SAMURAI and SPARTAN6,7 were randomized, double-blind, placebo-controlled Phase 3 trials designed to study the effects of lasmiditan in the acute treatment of migraine; both studies were conducted in the United States, and, SPARTAN also included study sites in the United Kingdom and Germany. The studies were almost identical in design. Key inclusion criteria were as follows: Migraine Disability Assessment score of at least 11 indicating moderate or severe migraine-associated disability; history of migraine of at least 1 year; 3-8 migraine attacks per month with less than 15 headache days per month; and migraine onset before 50 years of age.
For first dose of study drug, patients were randomized equally to lasmiditan 50 mg (SPARTAN only), 100 mg, 200 mg, or placebo, to be taken on an outpatient basis. Patients were instructed to take study drug within 4 hours of onset of a migraine attack with a headache of at least moderate severity and not improving. A second dose was taken 2 to 24 hours after first dose if needed for rescue or recurrence. Patients taking lasmiditan as a first dose were randomized in a 2:1 ratio to the same dose of lasmiditan or placebo, and patients taking placebo as a first dose received a second dose of placebo; randomization to the second dose occurred at the same time as randomization to first dose. The rescue population referred to patients who did not achieve headache pain-free status at 2 hours, completed the 2-hour assessments, and took a second dose of study drug between 2 and 24 hours post-first dose. The recurrence population referred to patients who achieved headache pain-free status at 2 hours but then experienced recurrence of mild, moderate, or severe migraine pain and took a second dose of study drug up to 24 hours from the first dose.
The primary and key secondary endpoints in SAMURAI and SPARTAN were the proportion of patients who were headache pain-free and the proportion who were MBS free at 2 hours post-first dose.
This paper adheres to CONSORT guidelines.
Patients were asked to record in the electronic diary their headache pain severity as none, mild, moderate, or severe and whether they were experiencing nausea, phonophobia, photophobia, or vomiting at baseline, at half hour intervals up to 2 hours and at 3, 4, 24, and 48 hours after dosing. Patients identified at baseline their most bothersome migraine associated symptom out of nausea, phonophobia and photophobia. Patients were also asked the following questions: 1) “How much is your migraine interfering with your usual activities?” (asked at all time points, responses reported using a 4-point numeric rating scale); and 2) the Patient Global Impression of Change (PGIC) question,8 “How do you feel after taking study medication” (asked at 2 hours post dose, responses recorded using a seven-point Likert scale from “very much better” to “very much worse”).
Adverse Event Collection
At 0.5, 1, 1.5, 2, 3, 4, 24, and 48 hours after the first dose and again at the same intervals after a second dose of study drug, , if taken, an electronic diary was employed to ask “Do you feel anything unusual since taking the study medication that you have not felt with a migraine before?” If the patient answered “yes”, they were to receive a call from the site to determine if an adverse event (AE) had been experienced. Those AEs that occurred or worsened within 48 hours of dosing were considered treatment-emergent.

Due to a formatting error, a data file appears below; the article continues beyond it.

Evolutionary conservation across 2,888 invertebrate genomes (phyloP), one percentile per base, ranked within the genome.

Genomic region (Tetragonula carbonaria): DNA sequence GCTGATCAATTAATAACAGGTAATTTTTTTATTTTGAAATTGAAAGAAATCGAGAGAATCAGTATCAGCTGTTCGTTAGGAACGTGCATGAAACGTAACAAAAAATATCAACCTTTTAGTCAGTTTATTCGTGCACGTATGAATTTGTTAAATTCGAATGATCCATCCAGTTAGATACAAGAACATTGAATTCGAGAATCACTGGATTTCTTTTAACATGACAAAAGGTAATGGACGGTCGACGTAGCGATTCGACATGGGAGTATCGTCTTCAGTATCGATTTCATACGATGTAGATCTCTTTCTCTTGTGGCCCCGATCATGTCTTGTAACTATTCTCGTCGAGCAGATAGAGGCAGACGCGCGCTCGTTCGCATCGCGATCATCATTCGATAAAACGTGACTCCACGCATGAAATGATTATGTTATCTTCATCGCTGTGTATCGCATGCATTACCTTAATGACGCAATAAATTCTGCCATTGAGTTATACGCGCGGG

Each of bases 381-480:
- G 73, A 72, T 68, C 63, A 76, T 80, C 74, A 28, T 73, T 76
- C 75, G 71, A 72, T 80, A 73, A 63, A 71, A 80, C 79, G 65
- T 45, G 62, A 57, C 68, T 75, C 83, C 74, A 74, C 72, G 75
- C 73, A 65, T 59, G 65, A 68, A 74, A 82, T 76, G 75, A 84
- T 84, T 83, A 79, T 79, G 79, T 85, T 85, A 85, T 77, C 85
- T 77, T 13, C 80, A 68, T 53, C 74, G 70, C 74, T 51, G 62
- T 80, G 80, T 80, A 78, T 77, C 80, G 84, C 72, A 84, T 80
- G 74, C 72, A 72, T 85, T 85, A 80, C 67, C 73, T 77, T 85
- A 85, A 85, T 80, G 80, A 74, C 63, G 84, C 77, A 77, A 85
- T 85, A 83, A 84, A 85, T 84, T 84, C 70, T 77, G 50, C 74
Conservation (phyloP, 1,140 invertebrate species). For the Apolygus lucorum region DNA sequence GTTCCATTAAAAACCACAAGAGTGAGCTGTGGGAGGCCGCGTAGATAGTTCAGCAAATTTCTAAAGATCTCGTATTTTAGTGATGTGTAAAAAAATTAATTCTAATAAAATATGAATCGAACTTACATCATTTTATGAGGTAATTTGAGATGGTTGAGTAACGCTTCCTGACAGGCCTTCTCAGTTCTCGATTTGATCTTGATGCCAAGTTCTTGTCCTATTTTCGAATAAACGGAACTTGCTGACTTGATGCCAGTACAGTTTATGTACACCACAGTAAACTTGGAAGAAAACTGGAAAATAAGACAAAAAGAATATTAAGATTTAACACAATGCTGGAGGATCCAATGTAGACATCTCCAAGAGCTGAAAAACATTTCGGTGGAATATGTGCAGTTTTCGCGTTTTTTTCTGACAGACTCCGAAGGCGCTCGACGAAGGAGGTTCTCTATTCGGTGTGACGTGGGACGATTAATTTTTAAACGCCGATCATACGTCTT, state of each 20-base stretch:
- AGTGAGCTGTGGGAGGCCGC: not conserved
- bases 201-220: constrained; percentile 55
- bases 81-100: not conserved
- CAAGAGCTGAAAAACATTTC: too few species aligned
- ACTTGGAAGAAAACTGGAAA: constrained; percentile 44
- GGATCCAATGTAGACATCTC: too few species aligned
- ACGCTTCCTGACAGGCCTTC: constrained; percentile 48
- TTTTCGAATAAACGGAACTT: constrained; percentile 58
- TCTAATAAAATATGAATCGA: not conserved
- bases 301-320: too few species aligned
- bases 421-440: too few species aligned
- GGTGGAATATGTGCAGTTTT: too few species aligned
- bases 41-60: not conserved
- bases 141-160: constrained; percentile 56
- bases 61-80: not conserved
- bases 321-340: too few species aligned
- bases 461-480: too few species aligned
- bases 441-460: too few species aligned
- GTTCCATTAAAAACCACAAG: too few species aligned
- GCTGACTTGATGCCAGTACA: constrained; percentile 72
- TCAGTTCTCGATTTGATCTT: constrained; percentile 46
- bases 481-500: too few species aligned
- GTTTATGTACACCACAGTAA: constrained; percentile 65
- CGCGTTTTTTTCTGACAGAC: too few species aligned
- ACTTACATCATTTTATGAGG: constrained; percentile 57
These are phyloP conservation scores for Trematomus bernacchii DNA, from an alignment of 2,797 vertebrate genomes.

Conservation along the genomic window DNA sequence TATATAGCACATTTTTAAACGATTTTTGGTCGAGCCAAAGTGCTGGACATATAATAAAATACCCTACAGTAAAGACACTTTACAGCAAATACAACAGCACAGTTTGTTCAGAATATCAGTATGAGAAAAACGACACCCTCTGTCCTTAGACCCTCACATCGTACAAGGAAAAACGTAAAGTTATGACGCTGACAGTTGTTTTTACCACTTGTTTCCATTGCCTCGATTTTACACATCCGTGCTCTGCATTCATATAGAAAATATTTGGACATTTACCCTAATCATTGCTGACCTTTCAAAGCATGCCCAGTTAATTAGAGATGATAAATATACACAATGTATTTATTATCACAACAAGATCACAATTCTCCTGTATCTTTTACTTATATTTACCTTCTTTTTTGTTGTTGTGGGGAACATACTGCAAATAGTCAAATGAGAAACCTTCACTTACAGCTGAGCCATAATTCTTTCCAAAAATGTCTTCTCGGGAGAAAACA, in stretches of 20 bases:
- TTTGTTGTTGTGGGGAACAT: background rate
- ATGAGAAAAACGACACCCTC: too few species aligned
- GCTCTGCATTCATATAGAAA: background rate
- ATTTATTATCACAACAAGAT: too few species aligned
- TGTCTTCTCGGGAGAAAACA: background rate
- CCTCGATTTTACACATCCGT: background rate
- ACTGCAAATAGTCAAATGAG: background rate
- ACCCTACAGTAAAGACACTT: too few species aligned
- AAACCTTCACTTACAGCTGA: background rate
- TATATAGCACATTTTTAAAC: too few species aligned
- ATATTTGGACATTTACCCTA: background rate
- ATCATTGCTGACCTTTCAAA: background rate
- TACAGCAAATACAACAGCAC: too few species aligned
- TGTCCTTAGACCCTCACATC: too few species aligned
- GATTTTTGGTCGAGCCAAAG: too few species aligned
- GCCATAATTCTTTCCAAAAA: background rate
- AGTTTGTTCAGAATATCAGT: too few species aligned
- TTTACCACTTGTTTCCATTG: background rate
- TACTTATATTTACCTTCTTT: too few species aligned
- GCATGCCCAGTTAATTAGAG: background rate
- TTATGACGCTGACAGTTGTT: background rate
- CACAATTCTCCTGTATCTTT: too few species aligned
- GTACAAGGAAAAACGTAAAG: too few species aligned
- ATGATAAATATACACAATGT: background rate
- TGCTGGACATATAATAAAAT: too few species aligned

Efficacy hypotheses were that, after a first dose of lasmiditan, a second dose of lasmiditan would be superior to a second dose of placebo when taken for rescue or when taken for recurrence. Since the number of patients choosing to take a second dose of study medication could not be determined prior to the conduct of the study, no formal power analyses were conducted.
Efficacy analyses were performed in the intention-to-treat (ITT) second dose population, which was defined as patients who used a second dose of study drug to treat a migraine and had any post-second dose headache severity or symptom assessments. This population was further classified as ITT second dose rescue population (not pain-free at 2 hours and took a second dose of study medication) and ITT second dose recurrence population (pain-free at 2 hours and took a second dose of study medication). Safety analyses utilized the second dose safety population, which was defined as all patients who used 2 doses of study drug, regardless of whether they completed any study assessments.
Mantel-Haenszel odds ratios (ORs) for efficacy outcomes were computed and compared between lasmiditan and placebo, with study as a covariate. For treatment comparisons, an estimate of the OR of achieving a response, as well as the corresponding confidence interval (CI) and p-value using Wald’s test, was computed. Time to second dose graphics were created using Kaplan-Meier analyses. Continuous variables were summarized using descriptive statistics; categorical variables were summarized using counts and percentages. All efficacy endpoints were tested at a 2-sided significance level of 0.05.
To enable some level of comparison of pain recurrence findings for lasmiditan with those for triptans, we performed a post hoc sensitivity analysis using data from SAMURAI and SPARTAN and an alternate definition of recurrence to be consistent with prior studies.4
Analyses were performed using SAS software, version 9.4/EG 7.1 (SAS Institute, Cary, NC).